4 easy ways to avoid polymer build errors

Here at 3T Additive Manufacturing we assess and build multiple applications every day. This experience means we know what design errors to look out for and can guide our customers on future builds. Here are 3 of our top design tips to help you iron out any potential issues with your parts when building in SLS.

1. The 1mm rule

Parts thinner than 1mm may be fragile, so it is best to keep all your geometry above this. Yes, these thin sections will form but best to be on the safe side. Clearances less than 1mm may fuse together, so it is best to keep all channels above 1mm too. This is most important with surfaces that are directly offset, like holes or sliding channels.








If you are designing moving parts, like these gear models, we used 0.7mm clearance on them and they were ok but best to keep above if you can.

We are always happy to review your designs and recommend changes. Please feel free to email us


2. Check your dimensions

Check your XYZ dimensions, the maximum size that we can build at 3T are roughly 685x365x565mm.

The chamber on our largest machine, the P7 is larger than this, but we work within the above build area to ensure your parts are built correctly.

If your designs are larger than these dimensions, then they can always be split into two and be welded together – this is of course polymer welding, not metals.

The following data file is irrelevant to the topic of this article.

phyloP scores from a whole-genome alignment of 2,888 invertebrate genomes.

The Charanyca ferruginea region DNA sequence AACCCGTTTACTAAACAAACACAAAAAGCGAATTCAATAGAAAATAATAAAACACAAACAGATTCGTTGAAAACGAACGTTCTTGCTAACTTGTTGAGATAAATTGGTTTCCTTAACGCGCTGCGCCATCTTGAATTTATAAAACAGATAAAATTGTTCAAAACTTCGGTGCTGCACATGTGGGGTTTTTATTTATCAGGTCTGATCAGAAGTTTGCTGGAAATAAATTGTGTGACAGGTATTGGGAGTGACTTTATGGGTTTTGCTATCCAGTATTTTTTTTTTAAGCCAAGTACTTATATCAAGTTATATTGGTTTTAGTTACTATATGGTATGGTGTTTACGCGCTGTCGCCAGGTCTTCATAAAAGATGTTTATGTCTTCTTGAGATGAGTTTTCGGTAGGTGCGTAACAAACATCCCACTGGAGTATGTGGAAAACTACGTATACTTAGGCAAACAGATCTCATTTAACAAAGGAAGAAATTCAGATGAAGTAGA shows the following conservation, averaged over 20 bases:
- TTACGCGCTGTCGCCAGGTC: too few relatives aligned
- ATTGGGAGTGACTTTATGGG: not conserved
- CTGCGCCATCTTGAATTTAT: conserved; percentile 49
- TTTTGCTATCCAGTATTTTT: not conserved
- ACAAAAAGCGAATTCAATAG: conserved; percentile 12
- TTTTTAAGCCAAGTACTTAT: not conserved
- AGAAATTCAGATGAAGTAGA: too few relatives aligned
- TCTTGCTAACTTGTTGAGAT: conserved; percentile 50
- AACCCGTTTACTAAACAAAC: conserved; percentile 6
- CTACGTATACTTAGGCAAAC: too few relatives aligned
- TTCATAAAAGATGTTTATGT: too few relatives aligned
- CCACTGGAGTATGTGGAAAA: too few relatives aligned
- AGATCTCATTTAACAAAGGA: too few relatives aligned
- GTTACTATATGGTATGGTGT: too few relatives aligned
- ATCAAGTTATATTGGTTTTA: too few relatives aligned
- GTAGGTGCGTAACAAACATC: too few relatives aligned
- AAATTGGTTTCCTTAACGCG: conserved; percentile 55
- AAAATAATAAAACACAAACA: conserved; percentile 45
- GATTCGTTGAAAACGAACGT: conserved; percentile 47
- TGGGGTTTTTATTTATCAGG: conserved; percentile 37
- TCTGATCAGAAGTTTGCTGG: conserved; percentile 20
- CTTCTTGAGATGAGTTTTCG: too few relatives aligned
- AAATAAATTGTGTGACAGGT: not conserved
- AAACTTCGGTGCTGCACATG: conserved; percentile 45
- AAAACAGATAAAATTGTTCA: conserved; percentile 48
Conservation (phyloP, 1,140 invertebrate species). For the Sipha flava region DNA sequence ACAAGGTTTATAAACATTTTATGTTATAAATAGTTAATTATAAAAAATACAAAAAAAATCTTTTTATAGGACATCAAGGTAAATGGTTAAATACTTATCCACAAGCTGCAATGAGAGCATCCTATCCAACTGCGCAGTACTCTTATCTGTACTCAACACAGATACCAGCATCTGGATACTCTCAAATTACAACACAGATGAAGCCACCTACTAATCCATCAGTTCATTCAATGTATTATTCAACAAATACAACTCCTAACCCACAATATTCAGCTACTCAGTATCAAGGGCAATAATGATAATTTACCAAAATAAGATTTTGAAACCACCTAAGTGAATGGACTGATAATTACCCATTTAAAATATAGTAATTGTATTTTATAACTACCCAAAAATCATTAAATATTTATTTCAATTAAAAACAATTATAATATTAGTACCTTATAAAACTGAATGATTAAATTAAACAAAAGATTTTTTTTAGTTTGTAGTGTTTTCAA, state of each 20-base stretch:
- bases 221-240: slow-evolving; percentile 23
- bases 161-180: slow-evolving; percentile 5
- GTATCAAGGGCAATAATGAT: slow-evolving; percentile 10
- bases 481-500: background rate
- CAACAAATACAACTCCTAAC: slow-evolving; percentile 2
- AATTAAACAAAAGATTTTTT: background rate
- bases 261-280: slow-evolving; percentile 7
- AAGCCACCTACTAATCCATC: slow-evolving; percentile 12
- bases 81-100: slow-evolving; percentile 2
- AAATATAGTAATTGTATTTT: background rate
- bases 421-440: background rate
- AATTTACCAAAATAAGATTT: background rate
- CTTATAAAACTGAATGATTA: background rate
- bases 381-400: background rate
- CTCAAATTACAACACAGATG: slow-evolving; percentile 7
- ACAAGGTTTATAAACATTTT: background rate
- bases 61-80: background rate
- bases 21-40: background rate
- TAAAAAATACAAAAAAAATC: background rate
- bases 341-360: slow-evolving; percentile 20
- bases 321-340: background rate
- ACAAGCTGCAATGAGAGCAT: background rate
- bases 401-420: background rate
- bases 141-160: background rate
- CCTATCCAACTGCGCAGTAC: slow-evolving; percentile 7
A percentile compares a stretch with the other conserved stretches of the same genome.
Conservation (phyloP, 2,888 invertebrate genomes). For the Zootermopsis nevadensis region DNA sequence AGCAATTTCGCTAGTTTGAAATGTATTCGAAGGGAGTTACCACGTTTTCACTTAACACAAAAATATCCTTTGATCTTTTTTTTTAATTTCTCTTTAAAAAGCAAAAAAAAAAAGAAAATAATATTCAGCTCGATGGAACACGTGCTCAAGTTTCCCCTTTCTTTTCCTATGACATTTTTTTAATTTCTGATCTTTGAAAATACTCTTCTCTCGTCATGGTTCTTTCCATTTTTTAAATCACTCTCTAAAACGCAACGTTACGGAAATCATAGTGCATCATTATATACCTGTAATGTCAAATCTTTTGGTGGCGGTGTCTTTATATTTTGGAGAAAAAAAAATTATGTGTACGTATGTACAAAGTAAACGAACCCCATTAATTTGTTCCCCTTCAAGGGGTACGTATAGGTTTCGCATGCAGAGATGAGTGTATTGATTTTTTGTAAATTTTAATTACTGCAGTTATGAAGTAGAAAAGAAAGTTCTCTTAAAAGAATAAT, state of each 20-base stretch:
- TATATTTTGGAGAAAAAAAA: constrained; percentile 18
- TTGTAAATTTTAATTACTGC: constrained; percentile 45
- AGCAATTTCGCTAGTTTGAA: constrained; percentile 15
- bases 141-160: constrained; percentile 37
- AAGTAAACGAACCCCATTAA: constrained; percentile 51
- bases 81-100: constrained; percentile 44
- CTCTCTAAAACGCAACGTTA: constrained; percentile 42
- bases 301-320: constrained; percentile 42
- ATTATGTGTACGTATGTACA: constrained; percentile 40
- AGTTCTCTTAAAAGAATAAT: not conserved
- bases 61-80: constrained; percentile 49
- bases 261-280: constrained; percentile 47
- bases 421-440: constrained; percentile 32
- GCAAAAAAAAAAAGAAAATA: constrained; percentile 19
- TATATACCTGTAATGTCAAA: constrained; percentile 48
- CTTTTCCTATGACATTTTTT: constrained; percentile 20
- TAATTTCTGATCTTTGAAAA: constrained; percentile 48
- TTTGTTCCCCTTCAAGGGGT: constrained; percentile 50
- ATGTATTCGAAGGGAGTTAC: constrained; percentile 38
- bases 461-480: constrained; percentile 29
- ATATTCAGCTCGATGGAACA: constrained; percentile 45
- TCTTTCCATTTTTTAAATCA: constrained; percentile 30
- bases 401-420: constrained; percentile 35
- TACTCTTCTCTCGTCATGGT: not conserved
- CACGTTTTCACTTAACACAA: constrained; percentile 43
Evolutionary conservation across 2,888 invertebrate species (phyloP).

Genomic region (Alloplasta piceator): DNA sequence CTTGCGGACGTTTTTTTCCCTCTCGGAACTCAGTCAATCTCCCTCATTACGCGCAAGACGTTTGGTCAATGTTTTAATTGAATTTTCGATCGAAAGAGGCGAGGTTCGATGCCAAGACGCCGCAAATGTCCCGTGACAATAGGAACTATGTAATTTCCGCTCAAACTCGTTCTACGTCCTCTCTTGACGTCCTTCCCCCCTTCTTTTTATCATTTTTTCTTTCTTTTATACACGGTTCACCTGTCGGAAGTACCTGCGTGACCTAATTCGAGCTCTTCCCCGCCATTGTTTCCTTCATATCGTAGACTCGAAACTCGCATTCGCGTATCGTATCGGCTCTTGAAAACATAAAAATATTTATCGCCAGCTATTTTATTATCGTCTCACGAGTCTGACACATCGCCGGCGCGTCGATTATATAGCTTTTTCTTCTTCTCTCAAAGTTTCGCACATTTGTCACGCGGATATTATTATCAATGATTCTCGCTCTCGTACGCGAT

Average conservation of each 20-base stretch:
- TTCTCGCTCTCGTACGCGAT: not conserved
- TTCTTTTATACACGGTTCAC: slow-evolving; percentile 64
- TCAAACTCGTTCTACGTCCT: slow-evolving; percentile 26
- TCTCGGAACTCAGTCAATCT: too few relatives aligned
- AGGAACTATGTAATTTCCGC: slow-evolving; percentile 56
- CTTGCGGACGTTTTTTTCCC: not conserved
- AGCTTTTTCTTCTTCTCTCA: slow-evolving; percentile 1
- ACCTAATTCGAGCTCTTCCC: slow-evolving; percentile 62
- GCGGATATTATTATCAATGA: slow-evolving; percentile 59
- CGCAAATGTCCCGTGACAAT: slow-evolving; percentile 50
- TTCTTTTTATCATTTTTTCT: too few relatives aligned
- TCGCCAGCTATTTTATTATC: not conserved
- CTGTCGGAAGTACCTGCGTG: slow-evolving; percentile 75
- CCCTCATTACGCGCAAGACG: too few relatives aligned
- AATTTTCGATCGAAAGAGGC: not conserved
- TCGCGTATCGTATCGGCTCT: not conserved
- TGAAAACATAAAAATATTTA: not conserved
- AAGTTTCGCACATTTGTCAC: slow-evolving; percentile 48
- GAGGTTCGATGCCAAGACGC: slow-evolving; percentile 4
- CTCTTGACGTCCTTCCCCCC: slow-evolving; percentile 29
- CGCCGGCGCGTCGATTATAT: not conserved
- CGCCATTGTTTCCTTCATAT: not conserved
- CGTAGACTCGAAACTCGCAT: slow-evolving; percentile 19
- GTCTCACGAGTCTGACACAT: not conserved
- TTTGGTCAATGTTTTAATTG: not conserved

To ensure strength is not compromised, we use dovetail joints along the join.

3. Hollow your parts

Avoiding large solid sections is always recommended. Not only will your parts be more expensive, it will take longer to build and to cool. The finished sintered parts are remarkably stiff and shelling your parts should not compromise the strength of your parts too much. 

Full details on mechanical properties can be found here, but if you require particularly stiff parts you can always order in Glass Filled Nylon at no added cost. This is a polymer-ceramic composite which is not offered by many of our competitors.

If you do hollow your parts and want the powder removed this will require entry and exit holes so we can use an airgun to remove the residual powder.

4. File formats

We always appreciate files being sent in high quality STL format.

We will accept files in a range of different formats: STP, OBJ, IGS, STL, X_T, SLDPRT, CATPART and ultimately the best file format is the one which makes your workflow easiest! But will inevitably have to convert your STEP or IGES files into STL before building it and this can (very rarely) cause issues. Supplying STLs will eliminate that risk.

Written by: Tim Illand